Home | News    Sunday 28 May 2006

Security Council may downsize UN mission in Eritrea-Ethiopia

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May 27, 2006 (UNITED NATIONS) — The UN Security Council is expected to reduce the size and mandate of the UN mission in Eritrea and Ethiopian to an observer mission with significantly less troops.

According to the Security Council Report, the 15 member body is expected to adopt a resolution on 30 or 31 May to downsize the 3,350-troop UN mission in Ethiopia and Eritrea (UNMEE) to an observer mission with significantly less troops, and change the mandate.

The United States on Monday May 22 proposed cutting troops from the U.N. peacekeeping mission in Eritrea and Ethiopia as a way to pressure the rivals into settling their border at last, diplomats said.

There are divisions inside the Council on the precise number of personnel to be phased out, as well as the shape of the new mandate. The US has proposed that the final number of troops be 1,500 with an additional mandate on the demarcation of the border. But most Council members and troop contributing countries would prefer a number above that. The Secretariat has indicated that an additional mandate as proposed by the US with less troops would be difficult to implement.

The actual phasing out will take several months to be completed. Possibly this will offer the parties a window of opportunity to comply with Council demands. Some Council members consider that there would be incentives for both parties to avoid the downsizing, since UNMEE would not be able to patrol the temporary security zone and would not have enough resources to fully support demarcation activities.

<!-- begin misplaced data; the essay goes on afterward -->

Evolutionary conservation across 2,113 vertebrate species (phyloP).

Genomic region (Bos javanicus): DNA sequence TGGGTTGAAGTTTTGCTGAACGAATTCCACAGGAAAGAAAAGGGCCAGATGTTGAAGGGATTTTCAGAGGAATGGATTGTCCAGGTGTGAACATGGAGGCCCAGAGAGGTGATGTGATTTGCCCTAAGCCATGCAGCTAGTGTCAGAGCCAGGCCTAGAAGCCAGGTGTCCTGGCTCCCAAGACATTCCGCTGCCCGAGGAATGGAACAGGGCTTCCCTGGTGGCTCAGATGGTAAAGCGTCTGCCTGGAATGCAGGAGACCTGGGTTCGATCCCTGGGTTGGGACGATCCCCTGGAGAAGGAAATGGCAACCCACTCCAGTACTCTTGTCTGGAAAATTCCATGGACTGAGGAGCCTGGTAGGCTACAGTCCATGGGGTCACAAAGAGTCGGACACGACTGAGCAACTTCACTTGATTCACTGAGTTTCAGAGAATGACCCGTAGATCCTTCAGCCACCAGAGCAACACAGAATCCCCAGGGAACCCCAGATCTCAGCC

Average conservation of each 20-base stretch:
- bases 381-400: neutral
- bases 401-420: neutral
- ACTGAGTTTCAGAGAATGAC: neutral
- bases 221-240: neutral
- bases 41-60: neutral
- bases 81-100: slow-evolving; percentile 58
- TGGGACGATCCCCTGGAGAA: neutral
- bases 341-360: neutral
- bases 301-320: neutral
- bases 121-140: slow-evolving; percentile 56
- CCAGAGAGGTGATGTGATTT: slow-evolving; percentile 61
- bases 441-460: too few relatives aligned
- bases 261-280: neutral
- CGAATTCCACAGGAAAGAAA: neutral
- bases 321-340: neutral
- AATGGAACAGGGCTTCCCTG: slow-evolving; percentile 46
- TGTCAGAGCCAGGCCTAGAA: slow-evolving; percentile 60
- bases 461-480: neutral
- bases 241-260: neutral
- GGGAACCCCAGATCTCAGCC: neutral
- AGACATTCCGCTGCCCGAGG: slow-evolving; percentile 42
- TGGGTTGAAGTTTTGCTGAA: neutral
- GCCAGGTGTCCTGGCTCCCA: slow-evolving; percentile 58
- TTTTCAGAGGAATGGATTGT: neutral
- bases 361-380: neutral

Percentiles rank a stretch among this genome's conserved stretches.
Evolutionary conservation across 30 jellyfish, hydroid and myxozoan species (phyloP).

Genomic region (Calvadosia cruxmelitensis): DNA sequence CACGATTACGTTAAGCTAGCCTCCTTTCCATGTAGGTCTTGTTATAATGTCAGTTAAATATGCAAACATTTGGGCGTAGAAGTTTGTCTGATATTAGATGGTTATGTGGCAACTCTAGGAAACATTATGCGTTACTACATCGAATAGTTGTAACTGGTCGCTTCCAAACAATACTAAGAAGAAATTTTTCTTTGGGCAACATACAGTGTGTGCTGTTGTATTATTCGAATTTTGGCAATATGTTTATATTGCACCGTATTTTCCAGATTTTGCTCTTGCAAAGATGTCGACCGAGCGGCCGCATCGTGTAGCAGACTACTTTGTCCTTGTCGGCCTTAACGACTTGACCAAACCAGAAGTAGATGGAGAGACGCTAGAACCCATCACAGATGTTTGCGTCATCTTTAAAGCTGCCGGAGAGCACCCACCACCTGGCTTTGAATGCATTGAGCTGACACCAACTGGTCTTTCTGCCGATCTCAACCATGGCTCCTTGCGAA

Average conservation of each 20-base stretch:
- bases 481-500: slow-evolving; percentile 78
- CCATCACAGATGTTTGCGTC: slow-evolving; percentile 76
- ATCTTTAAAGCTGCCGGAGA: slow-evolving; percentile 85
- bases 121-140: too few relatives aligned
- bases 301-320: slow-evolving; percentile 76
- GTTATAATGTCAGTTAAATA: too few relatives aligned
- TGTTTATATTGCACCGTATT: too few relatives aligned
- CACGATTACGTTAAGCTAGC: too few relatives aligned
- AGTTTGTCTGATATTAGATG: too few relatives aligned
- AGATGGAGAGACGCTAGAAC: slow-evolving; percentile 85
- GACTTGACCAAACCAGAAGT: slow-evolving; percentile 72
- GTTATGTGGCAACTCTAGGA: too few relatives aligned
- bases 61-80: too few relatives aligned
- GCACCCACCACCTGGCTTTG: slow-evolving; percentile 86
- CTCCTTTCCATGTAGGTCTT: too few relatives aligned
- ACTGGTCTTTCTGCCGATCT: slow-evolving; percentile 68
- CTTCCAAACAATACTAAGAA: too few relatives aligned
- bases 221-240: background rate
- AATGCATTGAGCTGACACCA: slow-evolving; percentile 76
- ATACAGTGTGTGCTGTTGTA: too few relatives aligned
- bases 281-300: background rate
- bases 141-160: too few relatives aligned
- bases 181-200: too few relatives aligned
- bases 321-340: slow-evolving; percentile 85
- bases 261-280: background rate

The two Horn of Africa neighbors have repeatedly ignored council demands that Eritrea lift restrictions on U.N. helicopter flights and that Ethiopia abide by a 2002 border deal, which awarded the key town of Badme to Eritrea.

The downsizing decision is the culmination of months of Council activity and successive technical rollovers of UNMEE. It represents a final reaction by the Council that, after all the warnings, not enough progress has been made on compliance with Council demands for the final demarcation of the border as well as on the lifting of restrictions against UNMEE.

Although the parties met again with the Eritrea-Ethiopia Boundary Commission (EEBC) on 17 May in Lodon, but no agreement was reached on the resumption of demarcation activities.

Eritrea reportedly sent a letter to the EEBC President, Sir Elihu Lauterpacht, stating that it would lift the restrictions on UNMEE if Ethiopia accepted the EEBC delimitation decision - "final and binding" according to the Algiers Peace Agreement - without preconditions, and took steps to ensure the final demarcation of the border according to that decision.

Ethiopia, on the other hand, reportedly stated that it accepted the delimitation decision, but added the qualification that the contested areas should be discussed as the demarcation proceeded.

(ST)

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